Smart beta adoption grows but challenges remain, finds FTSE Russell

May 23rd, 2018 | By | Category: ETF and Index News

Nearly half of asset owners globally have an existing allocation to smart beta strategies, according to the fifth annual FTSE Russell smart beta survey. Forty eight percent of asset owners now use smart beta, the highest adoption rate since the survey’s inception in 2014.

Rolf Agather, managing director of North America research, FTSE Russell

Rolf Agather, managing director of North America research, FTSE Russell.

Rolf Agather, managing director of North America research, FTSE Russell, said, “With five years of results for our global smart beta survey, we are able to offer unique insight across the industry on how the preferences and needs of our global clients are changing.”

The survey reflects trends seen in the ETF industry, where smart beta assets under management have enjoyed a compound annual growth rate of 32.6% over the past five years to reach AUM of more than $640 billion, according to ETFGI.

Although 48% represents only a two percentage point increase from last year, the figure rises to 91% of asset owners when including those who have evaluated or are planning to evaluate smart beta in the next 18 months. This is a notable increase from 2014 when the survey was first fielded, where 75% of asset owners had a smart beta allocation, evaluated or were planning to evaluate smart beta.

Yet despite a very strong growth in adoption, FTSE Russell notes that educational shortfalls remain. The top barrier to entry, cited by 45% of survey respondents, is an inability to determine the best strategy (or combination of strategies) for smart beta implementation. The figure was above 50% when evaluating US- and UK-based asset owners only.

The next most significant barriers to entry are unintended factor biases (cited by 36% of asset owners), capacity – i.e. concern that growth in smart beta investing may erode these strategies’ future returns (cited by 33%), and unintended sector biases (cited by 22%).

Among those global asset owners who are currently implementing smart beta, multi-factor combination strategies were the most popular and used by 49%, a notable rise from 20% when first measured in 2015. Furthermore, 70% of asset owners are currently evaluating multi-factor combination smart beta strategies, far surpassing all other strategies. Notably, asset owners in the US and the UK are showing more interest in multi-factor smart beta index-based strategies; however, lack of education was cited as a major barrier to implementation.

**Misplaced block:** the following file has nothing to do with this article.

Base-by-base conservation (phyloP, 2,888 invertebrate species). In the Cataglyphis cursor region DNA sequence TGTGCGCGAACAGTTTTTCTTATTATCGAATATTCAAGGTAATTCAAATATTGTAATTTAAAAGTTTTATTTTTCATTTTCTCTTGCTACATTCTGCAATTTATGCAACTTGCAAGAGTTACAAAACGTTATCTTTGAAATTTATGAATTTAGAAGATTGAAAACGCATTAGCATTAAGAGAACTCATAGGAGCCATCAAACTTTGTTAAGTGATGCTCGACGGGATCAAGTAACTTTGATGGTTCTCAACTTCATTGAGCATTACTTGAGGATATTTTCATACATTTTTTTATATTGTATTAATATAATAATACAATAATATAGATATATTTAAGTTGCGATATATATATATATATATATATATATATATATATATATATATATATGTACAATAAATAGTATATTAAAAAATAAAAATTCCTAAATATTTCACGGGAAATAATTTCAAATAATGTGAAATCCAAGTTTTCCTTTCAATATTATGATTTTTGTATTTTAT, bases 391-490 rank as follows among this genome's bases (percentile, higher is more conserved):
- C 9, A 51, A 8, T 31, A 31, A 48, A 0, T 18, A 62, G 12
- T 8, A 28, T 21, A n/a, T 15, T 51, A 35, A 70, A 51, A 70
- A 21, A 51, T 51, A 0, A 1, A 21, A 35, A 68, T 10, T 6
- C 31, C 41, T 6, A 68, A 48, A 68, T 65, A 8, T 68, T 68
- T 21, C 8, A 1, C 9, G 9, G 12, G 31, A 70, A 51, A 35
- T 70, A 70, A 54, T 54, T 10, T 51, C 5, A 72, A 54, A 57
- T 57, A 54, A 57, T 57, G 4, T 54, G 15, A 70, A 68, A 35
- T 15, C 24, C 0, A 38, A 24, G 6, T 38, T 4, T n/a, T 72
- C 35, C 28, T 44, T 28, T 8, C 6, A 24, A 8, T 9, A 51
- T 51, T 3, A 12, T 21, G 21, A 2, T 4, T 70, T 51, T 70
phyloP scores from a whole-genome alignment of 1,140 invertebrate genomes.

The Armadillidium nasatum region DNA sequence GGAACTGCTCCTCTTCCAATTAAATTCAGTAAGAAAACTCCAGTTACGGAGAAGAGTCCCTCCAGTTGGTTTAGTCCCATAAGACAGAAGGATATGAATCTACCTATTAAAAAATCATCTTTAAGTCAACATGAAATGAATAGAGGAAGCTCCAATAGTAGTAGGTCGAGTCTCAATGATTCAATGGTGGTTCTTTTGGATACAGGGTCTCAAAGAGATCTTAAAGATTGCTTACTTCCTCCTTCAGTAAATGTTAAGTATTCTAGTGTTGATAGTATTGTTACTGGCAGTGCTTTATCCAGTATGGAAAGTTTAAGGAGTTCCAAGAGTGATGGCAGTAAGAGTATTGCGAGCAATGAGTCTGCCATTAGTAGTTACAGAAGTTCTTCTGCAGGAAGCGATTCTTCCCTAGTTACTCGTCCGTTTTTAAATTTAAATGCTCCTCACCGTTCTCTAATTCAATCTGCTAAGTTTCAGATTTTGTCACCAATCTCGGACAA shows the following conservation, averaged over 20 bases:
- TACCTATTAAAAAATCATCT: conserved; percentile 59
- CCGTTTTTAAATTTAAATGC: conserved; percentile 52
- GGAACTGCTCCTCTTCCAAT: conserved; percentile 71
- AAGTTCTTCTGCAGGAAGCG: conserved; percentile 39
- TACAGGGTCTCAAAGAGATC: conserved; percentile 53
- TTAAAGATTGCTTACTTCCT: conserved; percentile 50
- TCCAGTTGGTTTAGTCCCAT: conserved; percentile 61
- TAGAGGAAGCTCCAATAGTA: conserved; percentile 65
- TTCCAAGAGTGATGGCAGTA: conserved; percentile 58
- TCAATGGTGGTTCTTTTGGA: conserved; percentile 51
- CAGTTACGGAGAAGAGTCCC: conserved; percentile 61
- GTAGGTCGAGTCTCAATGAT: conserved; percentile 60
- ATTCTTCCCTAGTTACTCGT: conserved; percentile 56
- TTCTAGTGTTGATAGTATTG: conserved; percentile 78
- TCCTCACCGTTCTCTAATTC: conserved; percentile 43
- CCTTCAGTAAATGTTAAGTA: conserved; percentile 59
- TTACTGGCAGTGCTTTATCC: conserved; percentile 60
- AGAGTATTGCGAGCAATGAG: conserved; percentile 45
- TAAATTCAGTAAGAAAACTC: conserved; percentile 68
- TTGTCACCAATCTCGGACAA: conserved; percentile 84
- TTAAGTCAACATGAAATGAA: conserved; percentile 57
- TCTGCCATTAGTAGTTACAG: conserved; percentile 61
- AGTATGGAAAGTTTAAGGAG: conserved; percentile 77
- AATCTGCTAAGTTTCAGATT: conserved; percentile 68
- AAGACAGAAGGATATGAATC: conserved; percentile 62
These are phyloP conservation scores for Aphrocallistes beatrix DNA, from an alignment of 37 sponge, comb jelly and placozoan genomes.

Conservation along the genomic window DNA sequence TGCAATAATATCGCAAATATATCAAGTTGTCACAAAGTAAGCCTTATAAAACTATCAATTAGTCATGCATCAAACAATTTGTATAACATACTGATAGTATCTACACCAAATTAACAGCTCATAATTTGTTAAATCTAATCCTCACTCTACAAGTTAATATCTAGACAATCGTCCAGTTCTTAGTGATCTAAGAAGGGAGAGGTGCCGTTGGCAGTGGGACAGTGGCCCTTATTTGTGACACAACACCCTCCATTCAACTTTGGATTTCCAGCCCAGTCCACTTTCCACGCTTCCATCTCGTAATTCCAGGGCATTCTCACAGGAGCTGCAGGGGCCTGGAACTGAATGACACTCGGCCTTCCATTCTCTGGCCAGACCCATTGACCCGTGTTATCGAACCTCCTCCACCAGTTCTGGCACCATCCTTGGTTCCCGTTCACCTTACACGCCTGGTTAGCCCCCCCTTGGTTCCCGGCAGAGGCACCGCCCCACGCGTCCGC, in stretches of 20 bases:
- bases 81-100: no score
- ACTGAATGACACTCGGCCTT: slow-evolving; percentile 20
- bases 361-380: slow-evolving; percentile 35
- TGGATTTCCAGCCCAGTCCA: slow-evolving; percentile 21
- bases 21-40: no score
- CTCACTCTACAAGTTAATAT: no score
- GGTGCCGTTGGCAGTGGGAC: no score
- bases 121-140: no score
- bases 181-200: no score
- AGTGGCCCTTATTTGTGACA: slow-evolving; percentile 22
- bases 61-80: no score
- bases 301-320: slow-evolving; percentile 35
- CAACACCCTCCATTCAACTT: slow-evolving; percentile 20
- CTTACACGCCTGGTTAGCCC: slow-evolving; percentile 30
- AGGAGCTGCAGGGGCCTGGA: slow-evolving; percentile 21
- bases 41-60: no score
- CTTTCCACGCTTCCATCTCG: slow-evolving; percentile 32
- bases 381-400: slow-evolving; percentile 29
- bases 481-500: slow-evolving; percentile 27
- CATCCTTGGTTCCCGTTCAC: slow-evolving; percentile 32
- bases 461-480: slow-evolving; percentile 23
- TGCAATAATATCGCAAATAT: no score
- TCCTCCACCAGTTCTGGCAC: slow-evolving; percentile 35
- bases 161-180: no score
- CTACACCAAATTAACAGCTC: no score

The next most popular strategies currently being employed are low volatility strategies (cited by 35% of smart beta users) and value-based strategies (cited by 28%).

However, amid the rapidly growing interest in multi-factor combination smart beta strategies, asset owner interest in fundamentally weighted strategies has declined. In 2018, 19% of global asset owners surveyed with an existing smart beta allocation are using these strategies, down from 41% when first measured in 2014.

Though a relatively new entry into FTSE Russell’s annual survey, smart beta indices measuring environmental, social & governance (ESG) factors are clearly on the rise. Nearly 40% of asset owners surveyed anticipate applying ESG considerations to a smart beta strategy in the next 18 months.

Notably, asset owners are looking to ESG index-based strategies for performance reasons and not just asset allocation or societal good. In 2018, 44% of asset owners surveyed were considering ESG for performance reasons, a 13% increase from 2017 when ESG smart beta index awareness and usage was first measured.

The survey was conducted in January and February 2018 and includes responses from 185 asset owners with the majority of participants drawn from North America (54%), Europe (31%), and Asia Pacific (11%). A wide mix of organisations is represented including government organisations (36%), corporations or private businesses (20%), non-profit organisations or universities (15%), and unions or industry-wide pension schemes (10%) – with the rest a mix of insurance companies, sovereign wealth funds, healthcare organisations and family offices.

Sixty seven percent of survey respondents manage defined benefit plan assets, 36% manage defined contribution plan assets and 15% manage endowment or foundation assets. Respondents also included asset owners with insurance general accounts, sovereign wealth funds and other types of institutional entities.

In terms of the assets under management of respondents, 20% have under $1bn, 39% have $1-10bn and 41% have more than $10bn. The total AUM of survey participants is estimated to be over $3.5 trillion.

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